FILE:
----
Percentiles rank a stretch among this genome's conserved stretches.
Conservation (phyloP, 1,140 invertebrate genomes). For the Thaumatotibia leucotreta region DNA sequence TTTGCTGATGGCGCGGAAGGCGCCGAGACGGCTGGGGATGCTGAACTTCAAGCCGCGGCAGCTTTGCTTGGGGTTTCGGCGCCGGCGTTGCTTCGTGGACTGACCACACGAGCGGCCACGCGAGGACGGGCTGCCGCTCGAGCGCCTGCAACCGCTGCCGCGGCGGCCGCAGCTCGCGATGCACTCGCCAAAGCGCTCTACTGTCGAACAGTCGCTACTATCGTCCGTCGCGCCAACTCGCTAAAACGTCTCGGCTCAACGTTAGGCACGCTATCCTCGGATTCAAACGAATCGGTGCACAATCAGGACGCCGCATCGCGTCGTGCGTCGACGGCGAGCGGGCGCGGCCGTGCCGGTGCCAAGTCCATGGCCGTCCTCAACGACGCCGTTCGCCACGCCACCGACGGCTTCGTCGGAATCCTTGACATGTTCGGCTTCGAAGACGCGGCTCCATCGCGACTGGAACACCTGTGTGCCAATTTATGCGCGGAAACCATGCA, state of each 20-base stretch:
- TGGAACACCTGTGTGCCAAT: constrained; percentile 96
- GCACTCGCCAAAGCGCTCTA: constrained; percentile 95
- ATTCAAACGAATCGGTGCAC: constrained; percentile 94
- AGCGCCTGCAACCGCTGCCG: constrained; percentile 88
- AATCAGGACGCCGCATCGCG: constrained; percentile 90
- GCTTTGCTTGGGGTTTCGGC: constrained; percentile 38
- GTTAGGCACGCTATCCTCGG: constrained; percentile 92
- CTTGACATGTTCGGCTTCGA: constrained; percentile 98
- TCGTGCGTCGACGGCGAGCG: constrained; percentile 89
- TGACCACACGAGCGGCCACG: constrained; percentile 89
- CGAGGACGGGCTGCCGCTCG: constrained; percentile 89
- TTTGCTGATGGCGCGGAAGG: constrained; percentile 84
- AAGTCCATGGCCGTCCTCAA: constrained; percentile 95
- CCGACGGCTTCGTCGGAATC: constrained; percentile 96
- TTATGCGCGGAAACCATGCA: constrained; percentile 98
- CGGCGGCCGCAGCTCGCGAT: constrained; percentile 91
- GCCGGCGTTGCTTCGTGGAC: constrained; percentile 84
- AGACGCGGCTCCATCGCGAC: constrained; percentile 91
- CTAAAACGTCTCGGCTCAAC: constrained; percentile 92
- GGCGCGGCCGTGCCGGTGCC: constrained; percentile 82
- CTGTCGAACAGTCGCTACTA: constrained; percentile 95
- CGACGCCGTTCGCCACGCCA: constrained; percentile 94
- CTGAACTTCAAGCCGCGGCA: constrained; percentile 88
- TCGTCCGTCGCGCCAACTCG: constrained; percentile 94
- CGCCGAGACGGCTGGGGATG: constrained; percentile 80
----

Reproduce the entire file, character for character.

Percentiles rank a stretch among this genome's conserved stretches.
Conservation (phyloP, 1,140 invertebrate genomes). For the Thaumatotibia leucotreta region DNA sequence TTTGCTGATGGCGCGGAAGGCGCCGAGACGGCTGGGGATGCTGAACTTCAAGCCGCGGCAGCTTTGCTTGGGGTTTCGGCGCCGGCGTTGCTTCGTGGACTGACCACACGAGCGGCCACGCGAGGACGGGCTGCCGCTCGAGCGCCTGCAACCGCTGCCGCGGCGGCCGCAGCTCGCGATGCACTCGCCAAAGCGCTCTACTGTCGAACAGTCGCTACTATCGTCCGTCGCGCCAACTCGCTAAAACGTCTCGGCTCAACGTTAGGCACGCTATCCTCGGATTCAAACGAATCGGTGCACAATCAGGACGCCGCATCGCGTCGTGCGTCGACGGCGAGCGGGCGCGGCCGTGCCGGTGCCAAGTCCATGGCCGTCCTCAACGACGCCGTTCGCCACGCCACCGACGGCTTCGTCGGAATCCTTGACATGTTCGGCTTCGAAGACGCGGCTCCATCGCGACTGGAACACCTGTGTGCCAATTTATGCGCGGAAACCATGCA, state of each 20-base stretch:
- TGGAACACCTGTGTGCCAAT: constrained; percentile 96
- GCACTCGCCAAAGCGCTCTA: constrained; percentile 95
- ATTCAAACGAATCGGTGCAC: constrained; percentile 94
- AGCGCCTGCAACCGCTGCCG: constrained; percentile 88
- AATCAGGACGCCGCATCGCG: constrained; percentile 90
- GCTTTGCTTGGGGTTTCGGC: constrained; percentile 38
- GTTAGGCACGCTATCCTCGG: constrained; percentile 92
- CTTGACATGTTCGGCTTCGA: constrained; percentile 98
- TCGTGCGTCGACGGCGAGCG: constrained; percentile 89
- TGACCACACGAGCGGCCACG: constrained; percentile 89
- CGAGGACGGGCTGCCGCTCG: constrained; percentile 89
- TTTGCTGATGGCGCGGAAGG: constrained; percentile 84
- AAGTCCATGGCCGTCCTCAA: constrained; percentile 95
- CCGACGGCTTCGTCGGAATC: constrained; percentile 96
- TTATGCGCGGAAACCATGCA: constrained; percentile 98
- CGGCGGCCGCAGCTCGCGAT: constrained; percentile 91
- GCCGGCGTTGCTTCGTGGAC: constrained; percentile 84
- AGACGCGGCTCCATCGCGAC: constrained; percentile 91
- CTAAAACGTCTCGGCTCAAC: constrained; percentile 92
- GGCGCGGCCGTGCCGGTGCC: constrained; percentile 82
- CTGTCGAACAGTCGCTACTA: constrained; percentile 95
- CGACGCCGTTCGCCACGCCA: constrained; percentile 94
- CTGAACTTCAAGCCGCGGCA: constrained; percentile 88
- TCGTCCGTCGCGCCAACTCG: constrained; percentile 94
- CGCCGAGACGGCTGGGGATG: constrained; percentile 80